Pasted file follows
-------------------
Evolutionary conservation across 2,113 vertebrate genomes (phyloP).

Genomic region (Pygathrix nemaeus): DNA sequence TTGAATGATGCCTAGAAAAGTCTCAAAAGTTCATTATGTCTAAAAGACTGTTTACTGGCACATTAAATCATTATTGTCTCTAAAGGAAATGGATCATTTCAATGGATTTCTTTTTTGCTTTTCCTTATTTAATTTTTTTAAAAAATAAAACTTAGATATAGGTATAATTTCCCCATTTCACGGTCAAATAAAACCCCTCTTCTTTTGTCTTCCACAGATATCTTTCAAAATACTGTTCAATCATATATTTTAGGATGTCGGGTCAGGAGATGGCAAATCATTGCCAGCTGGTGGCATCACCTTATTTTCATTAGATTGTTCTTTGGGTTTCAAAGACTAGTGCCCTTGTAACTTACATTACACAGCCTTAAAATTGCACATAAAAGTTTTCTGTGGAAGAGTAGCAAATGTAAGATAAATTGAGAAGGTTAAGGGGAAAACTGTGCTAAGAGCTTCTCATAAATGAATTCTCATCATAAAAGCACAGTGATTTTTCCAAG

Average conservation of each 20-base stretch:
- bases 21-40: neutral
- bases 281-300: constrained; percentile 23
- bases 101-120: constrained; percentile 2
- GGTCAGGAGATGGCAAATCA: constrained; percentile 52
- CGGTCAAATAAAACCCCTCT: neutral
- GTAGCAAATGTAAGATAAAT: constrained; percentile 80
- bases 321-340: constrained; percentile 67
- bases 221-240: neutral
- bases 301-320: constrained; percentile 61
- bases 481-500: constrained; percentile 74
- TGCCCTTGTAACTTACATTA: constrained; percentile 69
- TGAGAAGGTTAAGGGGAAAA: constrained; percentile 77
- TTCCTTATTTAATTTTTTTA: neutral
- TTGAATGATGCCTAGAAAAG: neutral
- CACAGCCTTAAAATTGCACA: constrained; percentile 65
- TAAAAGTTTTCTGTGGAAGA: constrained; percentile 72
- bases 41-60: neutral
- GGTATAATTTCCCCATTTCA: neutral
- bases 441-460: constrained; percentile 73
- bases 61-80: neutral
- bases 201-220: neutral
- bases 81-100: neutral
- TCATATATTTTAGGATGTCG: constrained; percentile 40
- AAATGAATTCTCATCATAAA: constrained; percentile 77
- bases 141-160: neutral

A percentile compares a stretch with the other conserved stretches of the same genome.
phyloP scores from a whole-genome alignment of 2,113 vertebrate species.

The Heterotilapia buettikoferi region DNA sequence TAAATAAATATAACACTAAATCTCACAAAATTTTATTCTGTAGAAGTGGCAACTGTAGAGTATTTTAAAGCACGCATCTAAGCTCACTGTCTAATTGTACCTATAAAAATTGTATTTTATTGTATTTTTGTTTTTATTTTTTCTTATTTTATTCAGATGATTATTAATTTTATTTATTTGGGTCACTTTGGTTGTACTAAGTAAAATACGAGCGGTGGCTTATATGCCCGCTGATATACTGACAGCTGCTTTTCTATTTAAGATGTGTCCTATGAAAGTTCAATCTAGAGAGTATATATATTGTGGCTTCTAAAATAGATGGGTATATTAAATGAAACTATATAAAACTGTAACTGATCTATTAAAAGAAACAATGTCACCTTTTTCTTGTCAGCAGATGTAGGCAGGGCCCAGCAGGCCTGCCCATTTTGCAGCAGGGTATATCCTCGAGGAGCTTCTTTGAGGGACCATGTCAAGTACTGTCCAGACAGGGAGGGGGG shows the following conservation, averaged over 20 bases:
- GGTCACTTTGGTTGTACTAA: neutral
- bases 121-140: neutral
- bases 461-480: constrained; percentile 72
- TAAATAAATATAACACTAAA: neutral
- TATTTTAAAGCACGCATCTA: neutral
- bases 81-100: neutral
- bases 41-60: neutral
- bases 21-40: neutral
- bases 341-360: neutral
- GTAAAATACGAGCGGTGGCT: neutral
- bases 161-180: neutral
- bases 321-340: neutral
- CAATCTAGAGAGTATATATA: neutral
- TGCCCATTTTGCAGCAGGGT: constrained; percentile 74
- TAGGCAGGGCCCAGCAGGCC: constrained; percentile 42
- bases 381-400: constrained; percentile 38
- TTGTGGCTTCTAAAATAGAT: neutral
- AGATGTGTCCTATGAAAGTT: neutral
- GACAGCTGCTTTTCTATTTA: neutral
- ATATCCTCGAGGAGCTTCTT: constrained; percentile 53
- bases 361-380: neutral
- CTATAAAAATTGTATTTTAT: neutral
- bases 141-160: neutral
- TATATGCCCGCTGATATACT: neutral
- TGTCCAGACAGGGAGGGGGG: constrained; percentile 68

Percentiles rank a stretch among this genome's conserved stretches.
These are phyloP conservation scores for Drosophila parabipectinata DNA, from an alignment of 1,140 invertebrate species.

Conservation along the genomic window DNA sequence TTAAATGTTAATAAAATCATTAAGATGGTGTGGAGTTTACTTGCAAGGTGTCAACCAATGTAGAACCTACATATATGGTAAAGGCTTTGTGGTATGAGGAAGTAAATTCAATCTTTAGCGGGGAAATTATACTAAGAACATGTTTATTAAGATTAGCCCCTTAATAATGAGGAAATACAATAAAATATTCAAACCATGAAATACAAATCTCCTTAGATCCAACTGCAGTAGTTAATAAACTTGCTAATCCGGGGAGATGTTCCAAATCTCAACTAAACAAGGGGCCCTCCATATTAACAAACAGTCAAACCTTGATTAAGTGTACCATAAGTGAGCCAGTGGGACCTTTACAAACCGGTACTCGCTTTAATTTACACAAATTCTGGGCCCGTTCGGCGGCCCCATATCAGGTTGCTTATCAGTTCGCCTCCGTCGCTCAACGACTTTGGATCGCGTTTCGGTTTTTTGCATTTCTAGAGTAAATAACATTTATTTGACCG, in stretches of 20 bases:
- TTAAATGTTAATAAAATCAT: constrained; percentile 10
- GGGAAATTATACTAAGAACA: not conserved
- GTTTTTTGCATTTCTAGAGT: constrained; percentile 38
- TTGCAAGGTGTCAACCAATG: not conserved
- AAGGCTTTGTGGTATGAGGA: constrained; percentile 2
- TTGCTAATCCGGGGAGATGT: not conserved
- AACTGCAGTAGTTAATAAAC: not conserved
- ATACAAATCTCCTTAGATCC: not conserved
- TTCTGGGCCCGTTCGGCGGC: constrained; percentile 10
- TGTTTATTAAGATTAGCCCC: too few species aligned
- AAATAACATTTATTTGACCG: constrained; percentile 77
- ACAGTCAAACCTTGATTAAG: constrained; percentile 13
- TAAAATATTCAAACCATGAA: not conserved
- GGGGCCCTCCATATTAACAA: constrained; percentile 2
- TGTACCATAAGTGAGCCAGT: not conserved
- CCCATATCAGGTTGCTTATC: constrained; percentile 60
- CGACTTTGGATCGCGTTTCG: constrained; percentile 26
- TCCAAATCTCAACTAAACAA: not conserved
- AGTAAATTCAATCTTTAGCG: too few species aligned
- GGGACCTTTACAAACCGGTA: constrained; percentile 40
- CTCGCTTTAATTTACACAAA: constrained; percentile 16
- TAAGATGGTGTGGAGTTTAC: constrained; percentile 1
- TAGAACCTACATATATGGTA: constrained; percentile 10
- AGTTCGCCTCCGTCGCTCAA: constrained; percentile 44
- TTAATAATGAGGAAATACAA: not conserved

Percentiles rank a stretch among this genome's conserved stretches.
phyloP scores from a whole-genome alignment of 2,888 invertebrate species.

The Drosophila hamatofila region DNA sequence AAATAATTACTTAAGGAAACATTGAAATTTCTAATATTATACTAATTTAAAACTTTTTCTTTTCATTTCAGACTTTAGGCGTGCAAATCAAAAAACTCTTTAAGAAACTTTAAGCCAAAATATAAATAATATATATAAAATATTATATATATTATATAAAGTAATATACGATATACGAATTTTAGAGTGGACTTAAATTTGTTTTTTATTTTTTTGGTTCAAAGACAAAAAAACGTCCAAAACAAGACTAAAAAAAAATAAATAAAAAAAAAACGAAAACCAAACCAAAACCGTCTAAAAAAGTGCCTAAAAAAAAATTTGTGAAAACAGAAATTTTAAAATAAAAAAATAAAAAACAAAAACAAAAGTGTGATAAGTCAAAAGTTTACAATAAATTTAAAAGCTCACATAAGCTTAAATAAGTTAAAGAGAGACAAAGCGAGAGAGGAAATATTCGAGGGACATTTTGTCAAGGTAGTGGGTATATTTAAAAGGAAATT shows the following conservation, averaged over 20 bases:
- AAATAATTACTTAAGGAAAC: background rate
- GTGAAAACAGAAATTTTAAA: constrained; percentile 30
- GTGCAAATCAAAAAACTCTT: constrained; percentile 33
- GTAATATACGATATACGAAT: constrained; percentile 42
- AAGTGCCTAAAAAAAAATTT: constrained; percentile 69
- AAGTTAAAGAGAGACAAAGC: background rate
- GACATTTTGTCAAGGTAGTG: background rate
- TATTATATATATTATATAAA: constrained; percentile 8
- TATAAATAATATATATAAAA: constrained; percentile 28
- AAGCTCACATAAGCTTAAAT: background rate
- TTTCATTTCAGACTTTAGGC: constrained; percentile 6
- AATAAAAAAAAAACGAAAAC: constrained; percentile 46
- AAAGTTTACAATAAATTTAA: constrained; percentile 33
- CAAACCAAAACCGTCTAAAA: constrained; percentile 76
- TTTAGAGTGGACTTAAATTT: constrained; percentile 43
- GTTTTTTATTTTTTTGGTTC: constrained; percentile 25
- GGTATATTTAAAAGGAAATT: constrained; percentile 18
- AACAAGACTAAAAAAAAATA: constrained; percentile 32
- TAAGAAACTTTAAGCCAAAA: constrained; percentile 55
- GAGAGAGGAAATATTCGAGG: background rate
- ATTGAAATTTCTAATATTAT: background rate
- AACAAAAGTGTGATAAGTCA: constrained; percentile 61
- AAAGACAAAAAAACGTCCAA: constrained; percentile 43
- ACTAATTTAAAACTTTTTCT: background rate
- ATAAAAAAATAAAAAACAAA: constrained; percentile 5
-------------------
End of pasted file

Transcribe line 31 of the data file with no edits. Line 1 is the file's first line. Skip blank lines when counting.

The Heterotilapia buettikoferi region DNA sequence TAAATAAATATAACACTAAATCTCACAAAATTTTATTCTGTAGAAGTGGCAACTGTAGAGTATTTTAAAGCACGCATCTAAGCTCACTGTCTAATTGTACCTATAAAAATTGTATTTTATTGTATTTTTGTTTTTATTTTTTCTTATTTTATTCAGATGATTATTAATTTTATTTATTTGGGTCACTTTGGTTGTACTAAGTAAAATACGAGCGGTGGCTTATATGCCCGCTGATATACTGACAGCTGCTTTTCTATTTAAGATGTGTCCTATGAAAGTTCAATCTAGAGAGTATATATATTGTGGCTTCTAAAATAGATGGGTATATTAAATGAAACTATATAAAACTGTAACTGATCTATTAAAAGAAACAATGTCACCTTTTTCTTGTCAGCAGATGTAGGCAGGGCCCAGCAGGCCTGCCCATTTTGCAGCAGGGTATATCCTCGAGGAGCTTCTTTGAGGGACCATGTCAAGTACTGTCCAGACAGGGAGGGGGG shows the following conservation, averaged over 20 bases: